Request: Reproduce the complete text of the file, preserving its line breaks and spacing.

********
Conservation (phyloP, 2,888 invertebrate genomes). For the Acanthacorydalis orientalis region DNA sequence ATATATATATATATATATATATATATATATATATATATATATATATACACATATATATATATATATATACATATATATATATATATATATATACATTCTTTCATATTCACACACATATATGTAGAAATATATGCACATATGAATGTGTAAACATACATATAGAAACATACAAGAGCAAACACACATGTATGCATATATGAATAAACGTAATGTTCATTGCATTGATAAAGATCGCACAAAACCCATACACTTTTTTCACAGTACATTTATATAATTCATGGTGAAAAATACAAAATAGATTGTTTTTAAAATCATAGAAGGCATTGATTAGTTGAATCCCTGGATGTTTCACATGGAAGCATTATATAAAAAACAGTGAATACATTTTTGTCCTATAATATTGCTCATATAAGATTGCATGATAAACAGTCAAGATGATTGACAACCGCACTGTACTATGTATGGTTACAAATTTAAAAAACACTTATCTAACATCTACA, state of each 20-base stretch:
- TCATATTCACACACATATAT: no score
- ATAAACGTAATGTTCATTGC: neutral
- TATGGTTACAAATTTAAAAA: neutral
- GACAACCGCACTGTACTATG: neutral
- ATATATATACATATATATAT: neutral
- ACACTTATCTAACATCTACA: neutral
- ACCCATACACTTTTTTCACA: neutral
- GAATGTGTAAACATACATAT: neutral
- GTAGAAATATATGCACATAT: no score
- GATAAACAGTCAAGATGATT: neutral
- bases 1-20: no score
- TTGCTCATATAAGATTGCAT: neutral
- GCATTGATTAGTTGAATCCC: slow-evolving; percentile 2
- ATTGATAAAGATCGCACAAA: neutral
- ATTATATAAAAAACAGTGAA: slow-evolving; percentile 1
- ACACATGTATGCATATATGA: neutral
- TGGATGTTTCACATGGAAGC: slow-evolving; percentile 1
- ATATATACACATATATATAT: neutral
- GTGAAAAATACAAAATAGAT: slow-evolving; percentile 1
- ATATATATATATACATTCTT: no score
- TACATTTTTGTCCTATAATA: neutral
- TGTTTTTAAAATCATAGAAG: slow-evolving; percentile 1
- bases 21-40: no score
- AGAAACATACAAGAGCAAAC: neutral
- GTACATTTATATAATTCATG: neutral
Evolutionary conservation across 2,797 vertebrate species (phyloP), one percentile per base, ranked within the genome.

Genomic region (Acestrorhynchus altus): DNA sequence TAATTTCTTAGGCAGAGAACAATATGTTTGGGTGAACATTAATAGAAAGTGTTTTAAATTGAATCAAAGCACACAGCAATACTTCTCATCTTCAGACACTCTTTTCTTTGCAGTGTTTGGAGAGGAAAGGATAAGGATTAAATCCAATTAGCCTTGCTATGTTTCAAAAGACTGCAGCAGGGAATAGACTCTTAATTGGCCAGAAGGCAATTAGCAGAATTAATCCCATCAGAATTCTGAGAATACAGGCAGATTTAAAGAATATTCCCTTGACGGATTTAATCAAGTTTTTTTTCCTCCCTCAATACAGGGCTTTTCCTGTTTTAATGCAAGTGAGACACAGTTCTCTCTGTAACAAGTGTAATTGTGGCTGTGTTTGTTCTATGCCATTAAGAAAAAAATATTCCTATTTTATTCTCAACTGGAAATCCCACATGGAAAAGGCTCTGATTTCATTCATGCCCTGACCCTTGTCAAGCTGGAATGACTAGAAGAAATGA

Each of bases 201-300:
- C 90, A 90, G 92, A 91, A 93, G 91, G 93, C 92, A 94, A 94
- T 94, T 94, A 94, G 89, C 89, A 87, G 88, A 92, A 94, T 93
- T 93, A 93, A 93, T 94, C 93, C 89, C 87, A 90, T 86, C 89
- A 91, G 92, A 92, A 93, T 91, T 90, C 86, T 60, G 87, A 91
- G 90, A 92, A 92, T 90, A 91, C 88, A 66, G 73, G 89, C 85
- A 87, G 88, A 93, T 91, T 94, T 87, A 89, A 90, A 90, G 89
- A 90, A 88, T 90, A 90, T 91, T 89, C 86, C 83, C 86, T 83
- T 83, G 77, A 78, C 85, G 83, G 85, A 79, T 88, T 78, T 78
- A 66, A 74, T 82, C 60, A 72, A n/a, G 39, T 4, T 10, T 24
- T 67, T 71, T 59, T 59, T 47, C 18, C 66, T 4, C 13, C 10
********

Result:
Conservation (phyloP, 2,888 invertebrate genomes). For the Acanthacorydalis orientalis region DNA sequence ATATATATATATATATATATATATATATATATATATATATATATATACACATATATATATATATATATACATATATATATATATATATATATACATTCTTTCATATTCACACACATATATGTAGAAATATATGCACATATGAATGTGTAAACATACATATAGAAACATACAAGAGCAAACACACATGTATGCATATATGAATAAACGTAATGTTCATTGCATTGATAAAGATCGCACAAAACCCATACACTTTTTTCACAGTACATTTATATAATTCATGGTGAAAAATACAAAATAGATTGTTTTTAAAATCATAGAAGGCATTGATTAGTTGAATCCCTGGATGTTTCACATGGAAGCATTATATAAAAAACAGTGAATACATTTTTGTCCTATAATATTGCTCATATAAGATTGCATGATAAACAGTCAAGATGATTGACAACCGCACTGTACTATGTATGGTTACAAATTTAAAAAACACTTATCTAACATCTACA, state of each 20-base stretch:
- TCATATTCACACACATATAT: no score
- ATAAACGTAATGTTCATTGC: neutral
- TATGGTTACAAATTTAAAAA: neutral
- GACAACCGCACTGTACTATG: neutral
- ATATATATACATATATATAT: neutral
- ACACTTATCTAACATCTACA: neutral
- ACCCATACACTTTTTTCACA: neutral
- GAATGTGTAAACATACATAT: neutral
- GTAGAAATATATGCACATAT: no score
- GATAAACAGTCAAGATGATT: neutral
- bases 1-20: no score
- TTGCTCATATAAGATTGCAT: neutral
- GCATTGATTAGTTGAATCCC: slow-evolving; percentile 2
- ATTGATAAAGATCGCACAAA: neutral
- ATTATATAAAAAACAGTGAA: slow-evolving; percentile 1
- ACACATGTATGCATATATGA: neutral
- TGGATGTTTCACATGGAAGC: slow-evolving; percentile 1
- ATATATACACATATATATAT: neutral
- GTGAAAAATACAAAATAGAT: slow-evolving; percentile 1
- ATATATATATATACATTCTT: no score
- TACATTTTTGTCCTATAATA: neutral
- TGTTTTTAAAATCATAGAAG: slow-evolving; percentile 1
- bases 21-40: no score
- AGAAACATACAAGAGCAAAC: neutral
- GTACATTTATATAATTCATG: neutral
Evolutionary conservation across 2,797 vertebrate species (phyloP), one percentile per base, ranked within the genome.

Genomic region (Acestrorhynchus altus): DNA sequence TAATTTCTTAGGCAGAGAACAATATGTTTGGGTGAACATTAATAGAAAGTGTTTTAAATTGAATCAAAGCACACAGCAATACTTCTCATCTTCAGACACTCTTTTCTTTGCAGTGTTTGGAGAGGAAAGGATAAGGATTAAATCCAATTAGCCTTGCTATGTTTCAAAAGACTGCAGCAGGGAATAGACTCTTAATTGGCCAGAAGGCAATTAGCAGAATTAATCCCATCAGAATTCTGAGAATACAGGCAGATTTAAAGAATATTCCCTTGACGGATTTAATCAAGTTTTTTTTCCTCCCTCAATACAGGGCTTTTCCTGTTTTAATGCAAGTGAGACACAGTTCTCTCTGTAACAAGTGTAATTGTGGCTGTGTTTGTTCTATGCCATTAAGAAAAAAATATTCCTATTTTATTCTCAACTGGAAATCCCACATGGAAAAGGCTCTGATTTCATTCATGCCCTGACCCTTGTCAAGCTGGAATGACTAGAAGAAATGA

Each of bases 201-300:
- C 90, A 90, G 92, A 91, A 93, G 91, G 93, C 92, A 94, A 94
- T 94, T 94, A 94, G 89, C 89, A 87, G 88, A 92, A 94, T 93
- T 93, A 93, A 93, T 94, C 93, C 89, C 87, A 90, T 86, C 89
- A 91, G 92, A 92, A 93, T 91, T 90, C 86, T 60, G 87, A 91
- G 90, A 92, A 92, T 90, A 91, C 88, A 66, G 73, G 89, C 85
- A 87, G 88, A 93, T 91, T 94, T 87, A 89, A 90, A 90, G 89
- A 90, A 88, T 90, A 90, T 91, T 89, C 86, C 83, C 86, T 83
- T 83, G 77, A 78, C 85, G 83, G 85, A 79, T 88, T 78, T 78
- A 66, A 74, T 82, C 60, A 72, A n/a, G 39, T 4, T 10, T 24
- T 67, T 71, T 59, T 59, T 47, C 18, C 66, T 4, C 13, C 10